Date: May 15, 2019
Author: Lily Folkerts
“You can imagine that a person like myself—who is proudly, openly gay, who has reached the halls of power, who has finally managed to get a seat at the table. You can now imagine how hated I am and how much of this hate speech is directed towards me.”
Jean Wyllys gave powerful testimony regarding the discrimination he has faced at the hands of anti-LGBT President Jair Bolsonaro and his followers at a public event at the Washington Office on Latin America in Washington, D.C. Jean is an Afro-Brazilian, openly gay, former federal congressman from Rio de Janeiro. First elected to Congress in 2010 on a platform supportive of LGBT and minority rights, he was forced to resign and flee Brazil for his safety after Bolsonaro won the presidency in October 2018. At the event co-hosted by Latin America Working Group (LAWG), Center for Economic and Policy Research (CEPR), the Washington Office on Latin America (WOLA), and Amnesty International USA (AIUSA), Jean shed light on how Bolsonaro and hate speech came to power, the diverse populations they attack, and what YOU can do to help.
Jean has withstood attacks from Bolsonaro for years. They served together in Congress, and Jean recounts how every day he “was routinely insulted with terms that I would dare not repeat here.” For Jean, their personal history serves as a reminder that Bolsonaro has been an active public figure for the last 30 years, all the while spewing hate speech like “a virus infecting the political scene in Brazil.” His ascension to the presidency demonstrates Bolsonaro’s ability to capitalize on current societal tensions that are a result of Brazil’s complicated and diverse history.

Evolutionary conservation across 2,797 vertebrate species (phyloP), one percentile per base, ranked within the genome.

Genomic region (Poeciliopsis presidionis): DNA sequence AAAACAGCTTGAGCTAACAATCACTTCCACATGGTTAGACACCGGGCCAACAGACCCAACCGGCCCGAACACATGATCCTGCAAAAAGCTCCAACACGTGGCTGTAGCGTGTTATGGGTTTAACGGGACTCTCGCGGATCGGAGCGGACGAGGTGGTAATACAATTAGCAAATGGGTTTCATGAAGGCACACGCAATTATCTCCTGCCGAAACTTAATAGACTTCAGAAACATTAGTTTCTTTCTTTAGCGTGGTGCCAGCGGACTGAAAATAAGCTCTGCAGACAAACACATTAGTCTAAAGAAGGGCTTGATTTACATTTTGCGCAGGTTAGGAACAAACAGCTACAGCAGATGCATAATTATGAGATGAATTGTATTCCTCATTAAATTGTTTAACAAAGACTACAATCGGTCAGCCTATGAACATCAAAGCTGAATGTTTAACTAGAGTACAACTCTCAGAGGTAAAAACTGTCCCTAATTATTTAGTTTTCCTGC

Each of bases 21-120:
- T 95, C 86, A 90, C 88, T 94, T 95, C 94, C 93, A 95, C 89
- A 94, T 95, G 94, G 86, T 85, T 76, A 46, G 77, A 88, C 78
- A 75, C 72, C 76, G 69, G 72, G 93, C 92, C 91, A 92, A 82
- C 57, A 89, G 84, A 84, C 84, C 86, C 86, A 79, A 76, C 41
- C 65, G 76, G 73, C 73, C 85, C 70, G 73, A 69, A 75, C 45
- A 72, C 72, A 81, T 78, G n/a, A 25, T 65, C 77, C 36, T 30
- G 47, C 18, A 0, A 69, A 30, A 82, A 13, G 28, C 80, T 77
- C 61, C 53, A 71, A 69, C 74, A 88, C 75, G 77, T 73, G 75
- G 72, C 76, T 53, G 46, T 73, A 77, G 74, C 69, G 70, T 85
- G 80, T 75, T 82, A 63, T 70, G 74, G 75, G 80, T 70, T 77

And it’s not just Jean who has faced hateful discrimination for sexual orientation. One of Brazil’s first trans women elected to Congress this past October, Erica Malunguinho, has endured prejudice. “There is a whole debate over what restroom she should use in Congress,” explained Jean. “One of her colleagues spoke in the House about the bathroom issue saying that, if he ever saw a trans women using the same bathroom as his wife, he would forcibly kick her out.”
While LGBT rights are under constant attack from the Bolsonaro Administration, they’re not the only ones. For Jean, it is important that all these rights—for women, Afro-Brazilian, indigenous, and poor and working class people—not be isolated. “All of those minorities are targeted in the [hate] speech… instead of uniting to find a complex solution to a complex problem, we end up being divided and allowing figures such as Bolsonaro to triumph.”
Jean says there’s a lot the international community can do to help: Listen to Brazilians and understand the situation they are facing. Share this information with our friends and family. And talk to members of the U.S. Congress—ask them to sign dear colleague letters and publicly speak out against hate speech and rights-violating actions by the Bolsonaro Administration.